Notts TV will broadcast the joint City Council, County Council and districts of Nottinghamshire commemorations of the 75th anniversary of VJ Day.
VJ Day is when Japan surrendered in the Second World War on August 15 1945, bringing and end to the Second World War.
While VE Day marked the end of the war in Europe in May 1945, many thousands of Armed Forces personnel were still engaged in bitter fighting in the Far East, and victory over Japan would come at a heavy price.
Tens of thousands of service personnel from across the UK and the Commonwealth fought and died in the war against Japan, including those who were held as prisoners of war by the Japanese.
Although events taking place across the UK are still subject to social distancing guidelines and local lockdown restrictions, the Nottinghamshire commemorations being held both at Victoria Embankment and St Mary’s Church in Lace Market can be watched live on Notts TV from 12.30pm.
There will also be footage available on social media from the afternoon.
Video: Colonel James Gunn OBE speaks to Jake Brigstock about what VJ Day means to him
Owen Shipton, Head of Output at Notts TV, said: “We feel very privileged to be broadcasting the service at St Mary’s church and t”e commemorations at Victoria Embankment on Notts TV.
“We are very glad to be giving more people the chance to observe this special moment, especially at a time when social distancing remains so important.”
The feed will include excerpts from the first commemoration event of the day which is a party of civic dignitaries placing wreaths at the memorial.
The live stream, a first for such an event in the city, will be broadcast from St Mary’s Church where a commemorative service will be attended by The Lord and Deputy Lieutenants of Nottingham, The High Sheriff of Nottingham, The Lord Mayor of Nottingham and a small group of leaders invited from local communities.
This is not a public service and members of the public are asked not to attend.
Cllr Rebecca Langton, Portfolio Holder for Communities, Highways and Strategic Transport said: “It is absolutely right and fitting that, even in the difficult circumstances we find ourselves in, we remember the huge sacrifices that led to Victory in Japan and the end of the Second World War.
“We are pleased to be working with the County Council on commemorating this significant day in our history and working with Notts TV means we can bring the event to many people that would have come out to pay their respects in usual circumstances but cannot due to social distancing restrictions.
“Broadcasting live gives everybody a chance to watch the commemorations for Nottinghamshire at a time that is most convenient for them.
“We will also share images and video from the services via our partners after the event.”
Cllr Kay Cutts MBE, leader of Nottinghamshire County Council, said: “As we mark VJ Day, I would like to pay tribute to all those who fought in the Far East campaign, and in doing so take time to think and be thankful that were it not for the ultimate sacrifice made all those years ago by brave men and women, we would not be enjoying the freedoms we have today.
“Yours is not the Forgotten Army.
“Nottinghamshire veterans and their families will no doubt reminisce on one of the worst episodes in British Military history, during which tens of thousands of service men and women from across the Empire and Commonwealth were forced to endure the harsh realities of jungle warfare, and in some cases, the brutalities of prisoner of war camps.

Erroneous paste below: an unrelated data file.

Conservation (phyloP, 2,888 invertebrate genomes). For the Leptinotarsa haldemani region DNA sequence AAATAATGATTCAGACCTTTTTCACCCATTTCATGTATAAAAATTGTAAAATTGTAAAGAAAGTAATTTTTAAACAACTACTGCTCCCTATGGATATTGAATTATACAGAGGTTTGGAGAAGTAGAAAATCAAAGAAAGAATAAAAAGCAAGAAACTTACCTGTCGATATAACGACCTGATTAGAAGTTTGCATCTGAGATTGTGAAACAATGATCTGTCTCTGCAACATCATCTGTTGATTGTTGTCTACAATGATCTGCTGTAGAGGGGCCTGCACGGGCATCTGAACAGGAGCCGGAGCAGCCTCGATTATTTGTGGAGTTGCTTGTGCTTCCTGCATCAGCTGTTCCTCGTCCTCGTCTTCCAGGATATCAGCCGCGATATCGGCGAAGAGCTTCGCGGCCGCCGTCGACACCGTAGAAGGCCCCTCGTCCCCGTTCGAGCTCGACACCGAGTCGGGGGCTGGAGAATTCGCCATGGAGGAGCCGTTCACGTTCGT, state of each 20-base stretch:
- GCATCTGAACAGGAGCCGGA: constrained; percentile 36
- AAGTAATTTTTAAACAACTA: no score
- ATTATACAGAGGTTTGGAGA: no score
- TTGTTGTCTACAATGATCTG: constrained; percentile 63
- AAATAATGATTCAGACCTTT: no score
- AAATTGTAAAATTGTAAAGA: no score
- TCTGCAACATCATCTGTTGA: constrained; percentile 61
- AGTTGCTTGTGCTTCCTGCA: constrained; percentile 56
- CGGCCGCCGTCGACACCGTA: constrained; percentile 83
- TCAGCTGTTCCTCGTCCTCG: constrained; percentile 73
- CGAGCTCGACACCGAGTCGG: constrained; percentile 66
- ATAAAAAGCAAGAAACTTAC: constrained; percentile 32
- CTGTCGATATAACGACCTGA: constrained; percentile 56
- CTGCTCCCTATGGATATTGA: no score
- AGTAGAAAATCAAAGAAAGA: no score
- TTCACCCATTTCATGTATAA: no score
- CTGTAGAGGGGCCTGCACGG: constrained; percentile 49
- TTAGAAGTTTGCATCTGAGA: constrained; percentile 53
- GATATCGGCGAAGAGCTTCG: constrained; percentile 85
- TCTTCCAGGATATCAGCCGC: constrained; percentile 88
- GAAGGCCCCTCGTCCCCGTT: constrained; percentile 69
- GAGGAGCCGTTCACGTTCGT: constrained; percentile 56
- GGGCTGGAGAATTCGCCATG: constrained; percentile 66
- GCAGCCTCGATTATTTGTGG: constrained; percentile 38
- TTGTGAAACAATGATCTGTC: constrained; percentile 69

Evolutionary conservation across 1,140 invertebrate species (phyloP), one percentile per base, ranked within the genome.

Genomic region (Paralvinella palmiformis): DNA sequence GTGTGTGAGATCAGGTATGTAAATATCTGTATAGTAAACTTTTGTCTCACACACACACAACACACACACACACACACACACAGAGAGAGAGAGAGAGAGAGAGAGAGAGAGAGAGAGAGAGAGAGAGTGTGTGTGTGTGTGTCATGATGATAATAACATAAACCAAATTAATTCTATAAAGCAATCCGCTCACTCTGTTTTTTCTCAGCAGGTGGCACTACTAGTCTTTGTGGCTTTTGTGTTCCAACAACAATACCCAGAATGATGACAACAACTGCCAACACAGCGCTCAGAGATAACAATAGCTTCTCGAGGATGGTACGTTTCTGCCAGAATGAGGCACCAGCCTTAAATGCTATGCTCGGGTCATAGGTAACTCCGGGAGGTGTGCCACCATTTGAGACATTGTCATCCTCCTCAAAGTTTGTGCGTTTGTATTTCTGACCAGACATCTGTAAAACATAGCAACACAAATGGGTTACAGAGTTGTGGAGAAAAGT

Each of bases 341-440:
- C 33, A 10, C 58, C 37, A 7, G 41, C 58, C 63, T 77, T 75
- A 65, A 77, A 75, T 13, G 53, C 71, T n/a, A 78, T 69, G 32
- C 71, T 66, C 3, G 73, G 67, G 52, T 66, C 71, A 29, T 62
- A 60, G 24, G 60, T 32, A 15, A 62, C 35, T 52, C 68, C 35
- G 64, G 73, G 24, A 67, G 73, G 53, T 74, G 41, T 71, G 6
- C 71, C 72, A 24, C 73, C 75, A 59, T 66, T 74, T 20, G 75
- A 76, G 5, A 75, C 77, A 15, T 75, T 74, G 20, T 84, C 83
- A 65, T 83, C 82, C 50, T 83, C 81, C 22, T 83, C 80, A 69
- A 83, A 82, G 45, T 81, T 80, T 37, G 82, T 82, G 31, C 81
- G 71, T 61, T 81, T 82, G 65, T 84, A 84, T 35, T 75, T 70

“We must not forget that the Fourteenth Army was the most diverse in history.
“Veterans of the Far East campaign will be at the heart of the commemorations as the nation and Nottinghamshire thank them for their service and sacrifice.”
The Reverend Tom Gillum will lead the congregation through a series of readings, presentations, and pre-recorded interviews and hymns which will reflect the local involvement in the conflict.
There will also be a recorded interview with Colonel James Gunn – a British officer who served with Mountain Artillery Training Centre, Royal Artillery, in GB and India, 1945-1947 and with the 307 Field Regiment (South Notts Hussars), 1951-1966.
He will also reflect on his experiences as Colonel in the Royal Artillery at Bullwell Drill Hall, 1962-1966.
Deputy Lieutenant for the County Dr Jas Bilkhu will represent the Commonwealth.
Fighting in the Asia-Pacific took place from Hawaii to North East India. Britain and the Commonwealth’s principal fighting force, the Fourteenth Army, was one of the most diverse in history – more than 40 languages were spoken, and all the world’s major religions represented.
The small congregation will reflect this with representatives from the Polish, Muslim, and Gurkha communities, among others.
President of the local Royal British Legion in Nottinghamshire, Colonel David Sneath will also attend the event.
His work on local regiments – The Sherwood Foresters and the war in the Far East – will be presented as part of the service.
The sermon will be delivered by Major General Timothy Cross CBE – a retired British Army officer and military logistics expert.
He has lectured both in the UK and elsewhere since his retirement and is a visiting professor at several British universities including the University of Nottingham, University of Reading and Cranfield University.
Since 2007, he has been army advisor to the House of Commons Defence Select Committee.
The Army, Navy, and RAF will be represented as well as the Police and Fire and Rescue Services.